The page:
all shapes and sizes, people with disabilities, people
without disabilities. Is it because of the
culture at the companies, or do they just feel that if
they share the proper methods and the proper message that
other companies will indeed follow their lead? STEVEN SCOTT: Well, I
think there’s probably some truth to that, but
I think it’s also because of legislation, frankly. You know, a lot
of these companies are based in the United
States, and these companies have a legal obligation to
make their products accessible. So arguably, it’s
legislation that’s driving this more than
the, it’s good to do or it’s a nice thing
to do, approach. Every company should
be doing this, right? And when you build a
product, if you build an app, if you build a device that has
got physical buttons on it, you need to make sure that
every step of that process is something which
can be achieved by anybody, irrespective
of whether you’re blind or your deaf or you have
issues with motor skills or motorbility issues. Whatever it might be, you’ve
got to think about this. You’ve got to make your
product accessible. and that’s something that,
we’re going to hear today, Google, one of the big
companies, has done. MARC AFLALO: Steven, when we
sat down with Ricardo Wagner over at Microsoft, or when we
talk about companies like Apple at WWDC, these companies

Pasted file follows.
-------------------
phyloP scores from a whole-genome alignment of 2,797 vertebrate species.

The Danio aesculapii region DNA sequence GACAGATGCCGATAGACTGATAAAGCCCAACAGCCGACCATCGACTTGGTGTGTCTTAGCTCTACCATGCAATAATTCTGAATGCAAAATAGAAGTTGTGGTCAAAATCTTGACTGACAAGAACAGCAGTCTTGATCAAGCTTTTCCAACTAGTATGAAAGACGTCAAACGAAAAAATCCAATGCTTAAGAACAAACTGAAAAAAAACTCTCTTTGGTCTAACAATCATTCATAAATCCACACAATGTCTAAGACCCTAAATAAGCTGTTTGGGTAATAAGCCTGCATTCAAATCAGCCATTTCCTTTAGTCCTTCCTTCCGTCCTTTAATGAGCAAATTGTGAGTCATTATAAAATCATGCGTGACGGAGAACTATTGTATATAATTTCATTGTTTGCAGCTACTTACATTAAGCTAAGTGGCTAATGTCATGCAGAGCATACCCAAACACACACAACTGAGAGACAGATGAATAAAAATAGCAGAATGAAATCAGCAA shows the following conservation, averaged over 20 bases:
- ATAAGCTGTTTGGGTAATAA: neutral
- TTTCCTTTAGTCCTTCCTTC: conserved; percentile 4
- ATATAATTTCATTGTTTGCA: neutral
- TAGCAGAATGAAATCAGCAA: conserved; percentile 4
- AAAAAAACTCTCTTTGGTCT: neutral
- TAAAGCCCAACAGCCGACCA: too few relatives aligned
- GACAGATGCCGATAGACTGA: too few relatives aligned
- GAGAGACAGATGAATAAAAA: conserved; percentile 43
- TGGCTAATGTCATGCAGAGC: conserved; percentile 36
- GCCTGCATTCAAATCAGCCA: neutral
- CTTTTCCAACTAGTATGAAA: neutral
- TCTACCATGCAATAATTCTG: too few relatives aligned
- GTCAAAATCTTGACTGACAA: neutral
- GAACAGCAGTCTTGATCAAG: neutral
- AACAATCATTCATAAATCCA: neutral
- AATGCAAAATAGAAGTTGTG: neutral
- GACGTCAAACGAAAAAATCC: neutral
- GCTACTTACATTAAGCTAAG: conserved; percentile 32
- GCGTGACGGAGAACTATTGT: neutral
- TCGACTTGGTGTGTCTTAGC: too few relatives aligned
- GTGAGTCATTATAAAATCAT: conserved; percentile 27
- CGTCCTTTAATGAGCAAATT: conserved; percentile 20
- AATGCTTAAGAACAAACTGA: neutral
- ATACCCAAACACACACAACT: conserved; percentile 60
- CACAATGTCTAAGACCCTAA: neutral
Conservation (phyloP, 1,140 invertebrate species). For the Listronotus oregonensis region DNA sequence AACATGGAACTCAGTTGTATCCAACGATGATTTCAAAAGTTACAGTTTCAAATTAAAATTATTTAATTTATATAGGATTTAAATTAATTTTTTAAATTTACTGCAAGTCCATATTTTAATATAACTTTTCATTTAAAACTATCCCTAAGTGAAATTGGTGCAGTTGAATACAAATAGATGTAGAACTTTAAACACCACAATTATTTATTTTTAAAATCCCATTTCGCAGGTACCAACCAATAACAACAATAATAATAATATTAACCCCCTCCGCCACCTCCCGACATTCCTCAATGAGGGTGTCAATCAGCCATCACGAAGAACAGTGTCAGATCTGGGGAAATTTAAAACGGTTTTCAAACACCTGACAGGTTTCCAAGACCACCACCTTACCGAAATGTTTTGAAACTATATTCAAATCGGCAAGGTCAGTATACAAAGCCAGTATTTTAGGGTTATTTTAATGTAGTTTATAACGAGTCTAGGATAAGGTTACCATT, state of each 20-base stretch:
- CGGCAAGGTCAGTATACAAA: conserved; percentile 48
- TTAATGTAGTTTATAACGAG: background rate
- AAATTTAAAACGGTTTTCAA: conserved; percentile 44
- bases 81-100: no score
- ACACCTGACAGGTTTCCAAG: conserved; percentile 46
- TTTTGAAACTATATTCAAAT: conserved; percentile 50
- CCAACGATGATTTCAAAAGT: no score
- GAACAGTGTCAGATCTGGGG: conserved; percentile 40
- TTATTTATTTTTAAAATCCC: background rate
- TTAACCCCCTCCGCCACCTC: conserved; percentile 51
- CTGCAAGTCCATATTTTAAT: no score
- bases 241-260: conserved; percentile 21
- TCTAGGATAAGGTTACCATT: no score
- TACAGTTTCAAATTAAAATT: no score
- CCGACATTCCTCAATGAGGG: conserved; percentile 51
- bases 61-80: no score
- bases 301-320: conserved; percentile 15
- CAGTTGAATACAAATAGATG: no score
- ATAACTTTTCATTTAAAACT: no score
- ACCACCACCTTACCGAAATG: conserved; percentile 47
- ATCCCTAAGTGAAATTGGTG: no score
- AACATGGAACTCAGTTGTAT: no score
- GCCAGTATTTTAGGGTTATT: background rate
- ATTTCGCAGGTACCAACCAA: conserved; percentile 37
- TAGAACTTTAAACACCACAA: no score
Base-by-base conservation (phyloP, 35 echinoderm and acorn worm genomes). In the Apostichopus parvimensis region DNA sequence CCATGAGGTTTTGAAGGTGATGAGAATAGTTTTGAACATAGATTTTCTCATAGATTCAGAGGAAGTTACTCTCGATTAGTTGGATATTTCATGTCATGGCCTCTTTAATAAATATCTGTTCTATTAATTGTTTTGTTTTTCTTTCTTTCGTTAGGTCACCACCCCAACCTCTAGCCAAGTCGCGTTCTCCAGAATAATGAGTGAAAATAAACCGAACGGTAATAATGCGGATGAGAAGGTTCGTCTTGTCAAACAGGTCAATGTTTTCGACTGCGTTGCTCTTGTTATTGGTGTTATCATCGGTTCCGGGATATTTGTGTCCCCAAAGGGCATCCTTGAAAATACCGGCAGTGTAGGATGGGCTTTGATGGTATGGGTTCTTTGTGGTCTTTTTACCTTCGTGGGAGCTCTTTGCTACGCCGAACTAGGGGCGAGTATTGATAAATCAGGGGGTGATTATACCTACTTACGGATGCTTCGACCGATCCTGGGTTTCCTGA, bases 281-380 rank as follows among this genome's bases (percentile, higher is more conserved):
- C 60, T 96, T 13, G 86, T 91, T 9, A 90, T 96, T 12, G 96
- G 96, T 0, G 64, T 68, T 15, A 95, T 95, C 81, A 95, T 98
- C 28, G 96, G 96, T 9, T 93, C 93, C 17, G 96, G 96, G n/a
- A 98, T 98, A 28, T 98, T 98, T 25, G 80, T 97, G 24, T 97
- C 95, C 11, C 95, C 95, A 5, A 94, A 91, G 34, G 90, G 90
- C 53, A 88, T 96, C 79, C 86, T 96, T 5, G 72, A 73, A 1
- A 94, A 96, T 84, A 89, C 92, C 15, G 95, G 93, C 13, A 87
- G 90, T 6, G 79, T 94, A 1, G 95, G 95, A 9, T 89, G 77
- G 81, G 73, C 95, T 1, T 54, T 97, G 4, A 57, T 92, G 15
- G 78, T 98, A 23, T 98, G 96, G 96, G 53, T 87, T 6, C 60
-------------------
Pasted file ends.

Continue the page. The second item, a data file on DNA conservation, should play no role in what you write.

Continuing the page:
build in the tools that consumers
need and developers need to make their apps
and make their software, make their websites
accessible already. And I’m sure we’re going to
be having this conversation 10 years down the road, but should
that not be the norm now? With all these tools that are
in place for these people, for anybody to build
accessible websites and to build accessible apps,
should it not just be the norm? Why are we having
this conversation now? STEVEN SCOTT: Yeah. It should, but
unfortunately when it comes to disabled
people, we’re kind of at the back of the queue mark. We’re not in the
national conversation. You think about how
many news stories feature disabled people. How many times do you
see a disabled actor on screen playing the part of– not somebody who’s disabled,
but someone who perhaps is a serial killer in a drama. You don’t see those things. The conversation of
disability is still very much behind the times. And, of course,
that’s the reason why it’s not in our psyche. We hear so much about race. We hear so much about gender. We hear so much about issues
relating to sexuality, but we never hear
about disability. And unfortunately,
that’s just the reality. But the weird thing
is that we then have all these big
companies doing great work. The big four companies are
doing huge amounts of work, which is brilliant for us. And actually for a lot of– especially blind people, Marc. I’ve got to say. I think blind people have–
it’s a good time to be blind, and I don’t say that flippantly. But it is, because the
technology has made it possible for us to do so much more. Things I could never have done
10 years ago, I can do today. I mean, the idea of
picking up my smartphone, which is essentially